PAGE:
Urostomy, colostomy, or ileostomy
An ostomy is a surgical opening created to help with a body function. A urostomy takes urine through a new passage and sends it out through an opening on the belly (abdomen) called a stoma. A colostomy and ileostomy are both openings on the abdomen for getting rid of body waste (stool) from the intestines or bowels. In an ileostomy, the opening is made with the part of the small intestine called the ileum. A colostomy is made with a part of the colon (the large intestine).
You can reduce the effect these ostomies have on your sex life if you take some common-sense steps. First, make sure your appliance (pouch system) fits well. Check the seal and empty your ostomy bag before sex. This will reduce the chance of a major leak. If it does leak, be ready to jump into the shower with your partner and then try again.
A nice pouch cover can make an appliance look less “medical.” You can get covers or patterns to make your own from your enterostomal therapist or ostomy supply dealer.
Another choice is to wear a special small-sized ostomy pouch during sex. Or if you have a 2-piece system, turn the pouch on the faceplate so the emptying valve is to the side. If you wear an elastic support belt on your faceplate, tuck the empty pouch into the belt during sex. You can also wear a wide sash around your waist to keep the pouch out of the way. Another way of keeping the pouch from flapping is to tape it to your body. Some men feel more comfortable wearing T-shirts to cover their appliances.
To reduce rubbing against the appliance, choose positions for sex that keep your partner’s weight off the ostomy. If you have an ostomy but like to be on the bottom during sex, try putting a small pillow above your ostomy faceplate. Then, your partner can lie on the pillow rather than on the appliance.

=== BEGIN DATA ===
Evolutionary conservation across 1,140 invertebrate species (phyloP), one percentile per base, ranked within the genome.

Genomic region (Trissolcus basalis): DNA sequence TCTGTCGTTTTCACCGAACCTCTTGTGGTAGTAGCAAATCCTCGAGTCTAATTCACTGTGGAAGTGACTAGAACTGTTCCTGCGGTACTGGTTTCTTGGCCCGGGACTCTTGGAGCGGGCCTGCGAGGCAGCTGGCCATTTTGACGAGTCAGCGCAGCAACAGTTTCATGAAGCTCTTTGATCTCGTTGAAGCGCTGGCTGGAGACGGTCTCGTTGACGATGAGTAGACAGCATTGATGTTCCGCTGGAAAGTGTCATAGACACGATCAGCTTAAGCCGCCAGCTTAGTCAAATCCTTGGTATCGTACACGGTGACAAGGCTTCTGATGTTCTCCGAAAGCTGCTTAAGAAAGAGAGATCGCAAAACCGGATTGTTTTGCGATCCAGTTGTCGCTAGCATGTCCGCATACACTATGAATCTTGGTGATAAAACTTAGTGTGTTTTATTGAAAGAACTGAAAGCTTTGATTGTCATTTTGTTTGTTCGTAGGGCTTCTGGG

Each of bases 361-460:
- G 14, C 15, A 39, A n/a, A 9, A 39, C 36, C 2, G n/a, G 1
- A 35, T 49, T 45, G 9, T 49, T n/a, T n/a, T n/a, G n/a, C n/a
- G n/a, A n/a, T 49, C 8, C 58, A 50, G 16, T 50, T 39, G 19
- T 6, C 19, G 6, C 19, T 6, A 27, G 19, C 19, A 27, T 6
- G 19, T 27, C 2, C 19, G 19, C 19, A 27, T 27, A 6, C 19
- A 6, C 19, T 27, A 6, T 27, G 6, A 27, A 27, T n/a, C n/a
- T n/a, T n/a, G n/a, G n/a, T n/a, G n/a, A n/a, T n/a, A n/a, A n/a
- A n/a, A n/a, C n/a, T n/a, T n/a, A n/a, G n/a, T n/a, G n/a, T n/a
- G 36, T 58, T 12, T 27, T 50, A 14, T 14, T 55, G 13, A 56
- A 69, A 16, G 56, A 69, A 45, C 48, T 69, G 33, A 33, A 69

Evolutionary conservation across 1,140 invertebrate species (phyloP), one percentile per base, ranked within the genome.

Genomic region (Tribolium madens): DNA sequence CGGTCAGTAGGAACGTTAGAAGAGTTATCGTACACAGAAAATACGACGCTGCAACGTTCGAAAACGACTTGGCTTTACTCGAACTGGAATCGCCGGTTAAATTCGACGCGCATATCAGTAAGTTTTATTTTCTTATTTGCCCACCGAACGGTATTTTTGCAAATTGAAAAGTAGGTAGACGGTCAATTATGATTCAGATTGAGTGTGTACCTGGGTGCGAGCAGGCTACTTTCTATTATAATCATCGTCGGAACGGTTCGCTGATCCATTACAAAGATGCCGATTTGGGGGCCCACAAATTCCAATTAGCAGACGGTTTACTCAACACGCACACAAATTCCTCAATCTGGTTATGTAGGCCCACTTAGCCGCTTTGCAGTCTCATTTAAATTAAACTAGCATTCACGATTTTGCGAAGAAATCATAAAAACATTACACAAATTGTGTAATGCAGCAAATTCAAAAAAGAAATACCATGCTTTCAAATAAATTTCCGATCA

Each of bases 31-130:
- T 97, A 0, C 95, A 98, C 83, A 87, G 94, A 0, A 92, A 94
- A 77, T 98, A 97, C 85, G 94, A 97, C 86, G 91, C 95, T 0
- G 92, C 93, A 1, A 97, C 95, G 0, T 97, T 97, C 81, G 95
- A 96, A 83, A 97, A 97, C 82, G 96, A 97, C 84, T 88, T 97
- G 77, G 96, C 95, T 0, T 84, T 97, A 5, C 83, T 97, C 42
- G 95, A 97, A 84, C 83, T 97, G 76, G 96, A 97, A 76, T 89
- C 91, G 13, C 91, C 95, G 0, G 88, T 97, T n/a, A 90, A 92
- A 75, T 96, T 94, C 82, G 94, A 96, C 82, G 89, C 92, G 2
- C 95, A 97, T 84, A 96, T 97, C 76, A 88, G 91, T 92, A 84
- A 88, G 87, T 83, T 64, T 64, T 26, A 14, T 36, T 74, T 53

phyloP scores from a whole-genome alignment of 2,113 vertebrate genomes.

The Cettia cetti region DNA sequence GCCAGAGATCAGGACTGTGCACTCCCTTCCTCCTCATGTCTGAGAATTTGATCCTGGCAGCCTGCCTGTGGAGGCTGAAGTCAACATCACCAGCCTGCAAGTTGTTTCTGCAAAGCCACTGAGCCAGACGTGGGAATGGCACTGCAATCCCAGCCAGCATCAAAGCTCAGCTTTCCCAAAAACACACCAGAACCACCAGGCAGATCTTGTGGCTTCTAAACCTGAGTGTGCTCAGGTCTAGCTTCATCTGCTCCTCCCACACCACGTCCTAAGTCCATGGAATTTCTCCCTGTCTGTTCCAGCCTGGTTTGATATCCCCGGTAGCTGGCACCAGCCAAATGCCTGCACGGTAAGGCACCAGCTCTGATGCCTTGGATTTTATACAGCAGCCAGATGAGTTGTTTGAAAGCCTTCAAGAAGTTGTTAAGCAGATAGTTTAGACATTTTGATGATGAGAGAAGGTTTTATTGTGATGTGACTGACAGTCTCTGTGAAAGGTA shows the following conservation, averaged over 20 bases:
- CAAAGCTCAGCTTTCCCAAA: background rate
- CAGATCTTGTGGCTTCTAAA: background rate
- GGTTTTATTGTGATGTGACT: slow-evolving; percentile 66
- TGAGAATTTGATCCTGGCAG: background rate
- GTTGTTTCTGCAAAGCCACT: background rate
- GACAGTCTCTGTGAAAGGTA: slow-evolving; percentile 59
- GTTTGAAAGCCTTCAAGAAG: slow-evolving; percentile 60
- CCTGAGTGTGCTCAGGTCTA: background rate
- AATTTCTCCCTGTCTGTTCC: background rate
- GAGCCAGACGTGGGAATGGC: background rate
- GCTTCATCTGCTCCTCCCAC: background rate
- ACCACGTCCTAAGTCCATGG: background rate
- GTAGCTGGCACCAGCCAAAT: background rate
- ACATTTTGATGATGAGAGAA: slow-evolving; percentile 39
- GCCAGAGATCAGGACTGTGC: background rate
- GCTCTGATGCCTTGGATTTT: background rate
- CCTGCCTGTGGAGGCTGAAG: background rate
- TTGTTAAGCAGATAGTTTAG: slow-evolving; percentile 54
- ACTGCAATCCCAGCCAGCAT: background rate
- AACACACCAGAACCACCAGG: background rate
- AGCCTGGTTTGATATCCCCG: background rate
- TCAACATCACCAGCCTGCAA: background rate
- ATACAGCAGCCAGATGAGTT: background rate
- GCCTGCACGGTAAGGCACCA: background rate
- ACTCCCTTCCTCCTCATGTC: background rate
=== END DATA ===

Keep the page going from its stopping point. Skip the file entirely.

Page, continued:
Laryngectomy is surgery that removes the voice box. It leaves you unable to talk the normal way, and you breathe through a stoma (opening or hole) in your neck. Since the air you breathe can’t be purified by the nose’s natural filter, a special type of stoma cover is needed. Besides catching dust and particles, the stoma cover hides the mucus that leaks out of the stoma. A scarf, ascot tie, or turtleneck can look nice and hide the stoma cover. Even during sex, a cover may look more appealing than a bare stoma.
During sex, a partner may at first be startled by breath that hits at a strange spot. On the positive side, one patient quipped, “Now when I kiss, I never have to come up for air!”
You can lessen odors from the stoma by avoiding garlic or spicy foods and by wearing cologne or after-shave lotion.
Sometimes problems in speaking interfere with communication between couples. If you have learned to speak using your esophagus, talking during sex is not a big problem. But it does take more effort, and you lose some of the emotional nuances. A speech aid built into the stoma might also work well. But neither method lets you whisper in your partner’s ear. If you use a hand-held speech aid, communication during sex is likely to be awkward and distracting. Still, you can say a great deal without words by guiding your partner’s hand or using body language.
Talking is not needed in many sexual situations. But with a new partner, you may want to talk about the kinds of touching and positions you like before you start making love.